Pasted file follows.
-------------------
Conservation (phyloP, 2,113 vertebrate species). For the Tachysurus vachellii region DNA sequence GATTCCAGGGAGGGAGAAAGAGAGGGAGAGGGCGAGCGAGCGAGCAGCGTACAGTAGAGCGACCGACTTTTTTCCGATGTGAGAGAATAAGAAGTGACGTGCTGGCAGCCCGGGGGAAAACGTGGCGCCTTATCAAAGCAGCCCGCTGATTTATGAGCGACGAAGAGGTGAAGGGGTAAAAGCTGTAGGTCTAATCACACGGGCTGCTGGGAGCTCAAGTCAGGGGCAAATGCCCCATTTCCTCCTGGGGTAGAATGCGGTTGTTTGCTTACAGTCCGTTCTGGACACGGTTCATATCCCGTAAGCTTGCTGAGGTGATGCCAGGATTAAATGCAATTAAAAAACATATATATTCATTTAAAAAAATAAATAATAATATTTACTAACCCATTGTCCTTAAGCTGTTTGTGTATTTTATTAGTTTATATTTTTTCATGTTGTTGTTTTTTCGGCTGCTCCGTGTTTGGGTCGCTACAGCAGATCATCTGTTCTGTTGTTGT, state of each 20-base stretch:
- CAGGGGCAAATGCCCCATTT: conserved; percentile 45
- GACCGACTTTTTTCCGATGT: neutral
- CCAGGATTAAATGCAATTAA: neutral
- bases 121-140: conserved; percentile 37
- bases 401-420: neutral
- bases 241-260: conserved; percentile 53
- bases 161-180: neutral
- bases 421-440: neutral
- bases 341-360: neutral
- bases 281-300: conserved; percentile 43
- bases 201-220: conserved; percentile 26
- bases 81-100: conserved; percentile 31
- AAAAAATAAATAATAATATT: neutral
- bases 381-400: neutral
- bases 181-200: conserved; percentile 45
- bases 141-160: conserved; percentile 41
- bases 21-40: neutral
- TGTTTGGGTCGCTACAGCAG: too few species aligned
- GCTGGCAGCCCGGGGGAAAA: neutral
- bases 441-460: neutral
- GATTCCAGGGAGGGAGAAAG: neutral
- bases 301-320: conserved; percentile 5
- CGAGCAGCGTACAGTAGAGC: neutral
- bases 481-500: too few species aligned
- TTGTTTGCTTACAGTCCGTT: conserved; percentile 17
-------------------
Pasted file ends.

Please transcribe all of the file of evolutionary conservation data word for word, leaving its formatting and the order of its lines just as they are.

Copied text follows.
Conservation (phyloP, 2,113 vertebrate species). For the Tachysurus vachellii region DNA sequence GATTCCAGGGAGGGAGAAAGAGAGGGAGAGGGCGAGCGAGCGAGCAGCGTACAGTAGAGCGACCGACTTTTTTCCGATGTGAGAGAATAAGAAGTGACGTGCTGGCAGCCCGGGGGAAAACGTGGCGCCTTATCAAAGCAGCCCGCTGATTTATGAGCGACGAAGAGGTGAAGGGGTAAAAGCTGTAGGTCTAATCACACGGGCTGCTGGGAGCTCAAGTCAGGGGCAAATGCCCCATTTCCTCCTGGGGTAGAATGCGGTTGTTTGCTTACAGTCCGTTCTGGACACGGTTCATATCCCGTAAGCTTGCTGAGGTGATGCCAGGATTAAATGCAATTAAAAAACATATATATTCATTTAAAAAAATAAATAATAATATTTACTAACCCATTGTCCTTAAGCTGTTTGTGTATTTTATTAGTTTATATTTTTTCATGTTGTTGTTTTTTCGGCTGCTCCGTGTTTGGGTCGCTACAGCAGATCATCTGTTCTGTTGTTGT, state of each 20-base stretch:
- CAGGGGCAAATGCCCCATTT: conserved; percentile 45
- GACCGACTTTTTTCCGATGT: neutral
- CCAGGATTAAATGCAATTAA: neutral
- bases 121-140: conserved; percentile 37
- bases 401-420: neutral
- bases 241-260: conserved; percentile 53
- bases 161-180: neutral
- bases 421-440: neutral
- bases 341-360: neutral
- bases 281-300: conserved; percentile 43
- bases 201-220: conserved; percentile 26
- bases 81-100: conserved; percentile 31
- AAAAAATAAATAATAATATT: neutral
- bases 381-400: neutral
- bases 181-200: conserved; percentile 45
- bases 141-160: conserved; percentile 41
- bases 21-40: neutral
- TGTTTGGGTCGCTACAGCAG: too few species aligned
- GCTGGCAGCCCGGGGGAAAA: neutral
- bases 441-460: neutral
- GATTCCAGGGAGGGAGAAAG: neutral
- bases 301-320: conserved; percentile 5
- CGAGCAGCGTACAGTAGAGC: neutral
- bases 481-500: too few species aligned
- TTGTTTGCTTACAGTCCGTT: conserved; percentile 17